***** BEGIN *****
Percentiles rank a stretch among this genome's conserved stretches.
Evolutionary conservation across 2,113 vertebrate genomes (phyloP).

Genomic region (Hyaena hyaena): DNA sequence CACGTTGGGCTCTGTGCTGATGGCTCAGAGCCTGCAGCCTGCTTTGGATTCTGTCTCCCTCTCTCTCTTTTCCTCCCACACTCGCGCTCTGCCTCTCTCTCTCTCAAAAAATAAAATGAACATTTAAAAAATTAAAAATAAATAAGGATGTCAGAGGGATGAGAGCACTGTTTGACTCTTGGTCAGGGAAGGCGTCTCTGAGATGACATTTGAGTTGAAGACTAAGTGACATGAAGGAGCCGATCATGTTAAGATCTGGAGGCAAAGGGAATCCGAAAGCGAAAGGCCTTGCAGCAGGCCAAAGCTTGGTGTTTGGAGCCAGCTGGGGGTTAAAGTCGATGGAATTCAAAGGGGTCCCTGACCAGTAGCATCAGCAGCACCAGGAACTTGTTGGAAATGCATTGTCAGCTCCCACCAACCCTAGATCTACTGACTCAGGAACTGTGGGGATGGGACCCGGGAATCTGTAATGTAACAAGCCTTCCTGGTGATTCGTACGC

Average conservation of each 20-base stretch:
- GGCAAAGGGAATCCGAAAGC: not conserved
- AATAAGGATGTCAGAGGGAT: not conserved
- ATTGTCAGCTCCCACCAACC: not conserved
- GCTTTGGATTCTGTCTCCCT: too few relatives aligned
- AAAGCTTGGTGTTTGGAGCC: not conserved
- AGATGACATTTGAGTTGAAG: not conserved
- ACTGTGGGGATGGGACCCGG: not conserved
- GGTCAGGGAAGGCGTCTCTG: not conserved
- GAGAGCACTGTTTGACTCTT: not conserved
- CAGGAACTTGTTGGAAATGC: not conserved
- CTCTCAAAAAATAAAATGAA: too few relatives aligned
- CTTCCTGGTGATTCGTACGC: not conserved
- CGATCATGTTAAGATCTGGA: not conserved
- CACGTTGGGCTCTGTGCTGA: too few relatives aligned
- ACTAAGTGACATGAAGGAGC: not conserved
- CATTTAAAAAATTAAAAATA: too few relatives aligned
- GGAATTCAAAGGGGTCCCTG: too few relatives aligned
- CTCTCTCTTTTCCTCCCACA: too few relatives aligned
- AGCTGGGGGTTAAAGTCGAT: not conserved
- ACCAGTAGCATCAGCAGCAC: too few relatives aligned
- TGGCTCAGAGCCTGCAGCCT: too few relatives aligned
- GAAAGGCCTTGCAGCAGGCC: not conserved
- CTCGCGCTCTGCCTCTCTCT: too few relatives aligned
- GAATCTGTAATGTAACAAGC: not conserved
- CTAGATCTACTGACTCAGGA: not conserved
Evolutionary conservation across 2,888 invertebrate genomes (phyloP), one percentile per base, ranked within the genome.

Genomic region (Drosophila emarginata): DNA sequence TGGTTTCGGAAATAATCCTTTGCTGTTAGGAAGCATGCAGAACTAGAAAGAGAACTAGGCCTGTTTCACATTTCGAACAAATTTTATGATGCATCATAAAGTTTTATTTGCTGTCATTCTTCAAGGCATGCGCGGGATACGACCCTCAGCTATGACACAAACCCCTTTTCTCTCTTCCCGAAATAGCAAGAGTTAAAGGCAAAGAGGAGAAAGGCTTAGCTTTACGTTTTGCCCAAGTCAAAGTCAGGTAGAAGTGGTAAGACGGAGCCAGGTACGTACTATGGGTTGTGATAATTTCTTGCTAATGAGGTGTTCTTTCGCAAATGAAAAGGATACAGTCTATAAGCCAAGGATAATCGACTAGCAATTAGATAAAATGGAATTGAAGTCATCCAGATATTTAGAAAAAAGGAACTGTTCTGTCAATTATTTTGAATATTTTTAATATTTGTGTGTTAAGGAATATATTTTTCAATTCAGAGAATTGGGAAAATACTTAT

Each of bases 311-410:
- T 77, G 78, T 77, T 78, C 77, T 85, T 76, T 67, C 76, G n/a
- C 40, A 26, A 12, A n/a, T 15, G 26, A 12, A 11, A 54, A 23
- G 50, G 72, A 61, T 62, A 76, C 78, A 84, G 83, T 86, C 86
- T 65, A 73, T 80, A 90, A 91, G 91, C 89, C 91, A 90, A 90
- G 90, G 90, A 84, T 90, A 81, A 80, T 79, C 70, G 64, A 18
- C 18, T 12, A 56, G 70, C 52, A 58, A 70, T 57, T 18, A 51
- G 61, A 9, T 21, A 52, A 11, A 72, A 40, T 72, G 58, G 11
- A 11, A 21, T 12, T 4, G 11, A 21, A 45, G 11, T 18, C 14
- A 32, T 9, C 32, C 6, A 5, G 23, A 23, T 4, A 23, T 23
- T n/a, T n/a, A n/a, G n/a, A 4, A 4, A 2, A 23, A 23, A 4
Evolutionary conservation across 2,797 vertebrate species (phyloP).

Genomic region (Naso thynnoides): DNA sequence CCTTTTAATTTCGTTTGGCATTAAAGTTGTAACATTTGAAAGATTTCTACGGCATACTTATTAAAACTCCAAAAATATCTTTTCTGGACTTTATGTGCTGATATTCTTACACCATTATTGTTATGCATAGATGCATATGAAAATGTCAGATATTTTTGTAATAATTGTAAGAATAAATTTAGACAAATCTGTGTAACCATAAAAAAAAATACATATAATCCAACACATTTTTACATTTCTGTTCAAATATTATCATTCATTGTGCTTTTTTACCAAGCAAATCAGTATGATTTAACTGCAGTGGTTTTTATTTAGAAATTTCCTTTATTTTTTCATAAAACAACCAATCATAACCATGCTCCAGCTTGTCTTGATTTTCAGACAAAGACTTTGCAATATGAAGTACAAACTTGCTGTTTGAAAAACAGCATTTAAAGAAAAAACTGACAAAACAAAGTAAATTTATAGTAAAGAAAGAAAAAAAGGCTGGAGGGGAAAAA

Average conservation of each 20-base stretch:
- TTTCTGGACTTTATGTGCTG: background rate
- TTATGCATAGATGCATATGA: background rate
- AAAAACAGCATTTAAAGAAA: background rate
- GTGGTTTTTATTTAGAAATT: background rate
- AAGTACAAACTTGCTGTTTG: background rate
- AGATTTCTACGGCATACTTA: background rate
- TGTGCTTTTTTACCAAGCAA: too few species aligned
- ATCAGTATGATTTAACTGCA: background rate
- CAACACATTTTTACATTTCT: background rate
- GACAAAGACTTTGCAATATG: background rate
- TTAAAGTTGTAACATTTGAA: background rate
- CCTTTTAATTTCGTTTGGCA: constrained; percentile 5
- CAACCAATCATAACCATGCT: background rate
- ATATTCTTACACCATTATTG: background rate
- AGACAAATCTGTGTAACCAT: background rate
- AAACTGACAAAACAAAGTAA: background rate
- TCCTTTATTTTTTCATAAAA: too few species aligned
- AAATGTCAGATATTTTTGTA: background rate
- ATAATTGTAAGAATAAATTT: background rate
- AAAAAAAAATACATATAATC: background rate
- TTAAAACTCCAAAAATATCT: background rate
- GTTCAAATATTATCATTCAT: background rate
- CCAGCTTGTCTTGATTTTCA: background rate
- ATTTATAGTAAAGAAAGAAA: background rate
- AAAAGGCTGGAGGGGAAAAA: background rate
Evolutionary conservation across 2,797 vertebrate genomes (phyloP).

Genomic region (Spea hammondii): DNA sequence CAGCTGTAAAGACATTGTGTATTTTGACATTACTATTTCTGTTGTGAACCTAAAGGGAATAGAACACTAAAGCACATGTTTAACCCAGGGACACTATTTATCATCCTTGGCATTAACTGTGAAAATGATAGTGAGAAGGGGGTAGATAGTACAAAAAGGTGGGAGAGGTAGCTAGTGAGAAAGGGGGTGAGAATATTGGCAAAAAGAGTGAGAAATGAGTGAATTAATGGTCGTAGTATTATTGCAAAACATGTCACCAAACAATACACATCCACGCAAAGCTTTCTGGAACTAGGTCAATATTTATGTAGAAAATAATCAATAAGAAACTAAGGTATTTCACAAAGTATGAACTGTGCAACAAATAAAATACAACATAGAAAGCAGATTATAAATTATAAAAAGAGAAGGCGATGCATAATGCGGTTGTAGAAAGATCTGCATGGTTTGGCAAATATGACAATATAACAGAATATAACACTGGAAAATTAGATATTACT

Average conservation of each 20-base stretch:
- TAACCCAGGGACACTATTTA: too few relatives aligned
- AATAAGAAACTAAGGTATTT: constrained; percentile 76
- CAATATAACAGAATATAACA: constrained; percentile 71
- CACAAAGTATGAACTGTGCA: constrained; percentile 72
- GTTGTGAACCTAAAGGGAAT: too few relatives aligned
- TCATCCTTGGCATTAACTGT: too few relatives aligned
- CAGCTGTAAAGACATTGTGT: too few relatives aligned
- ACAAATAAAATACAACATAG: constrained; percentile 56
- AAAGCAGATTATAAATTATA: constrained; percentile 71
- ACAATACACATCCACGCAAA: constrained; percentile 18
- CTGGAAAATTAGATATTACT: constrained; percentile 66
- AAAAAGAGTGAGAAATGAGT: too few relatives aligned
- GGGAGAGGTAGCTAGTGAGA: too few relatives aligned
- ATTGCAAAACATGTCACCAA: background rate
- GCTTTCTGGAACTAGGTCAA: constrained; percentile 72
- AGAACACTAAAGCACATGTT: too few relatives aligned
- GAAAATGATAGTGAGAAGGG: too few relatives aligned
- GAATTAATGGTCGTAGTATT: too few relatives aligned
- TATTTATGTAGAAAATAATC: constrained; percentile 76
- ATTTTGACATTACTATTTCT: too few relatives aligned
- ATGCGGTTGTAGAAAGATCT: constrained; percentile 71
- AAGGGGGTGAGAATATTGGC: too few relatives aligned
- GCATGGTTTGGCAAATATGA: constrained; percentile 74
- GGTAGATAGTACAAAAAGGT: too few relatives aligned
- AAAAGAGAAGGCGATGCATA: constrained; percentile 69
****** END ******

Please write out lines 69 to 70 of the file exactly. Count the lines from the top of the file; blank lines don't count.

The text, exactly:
- ATTTATAGTAAAGAAAGAAA: background rate
- AAAAGGCTGGAGGGGAAAAA: background rate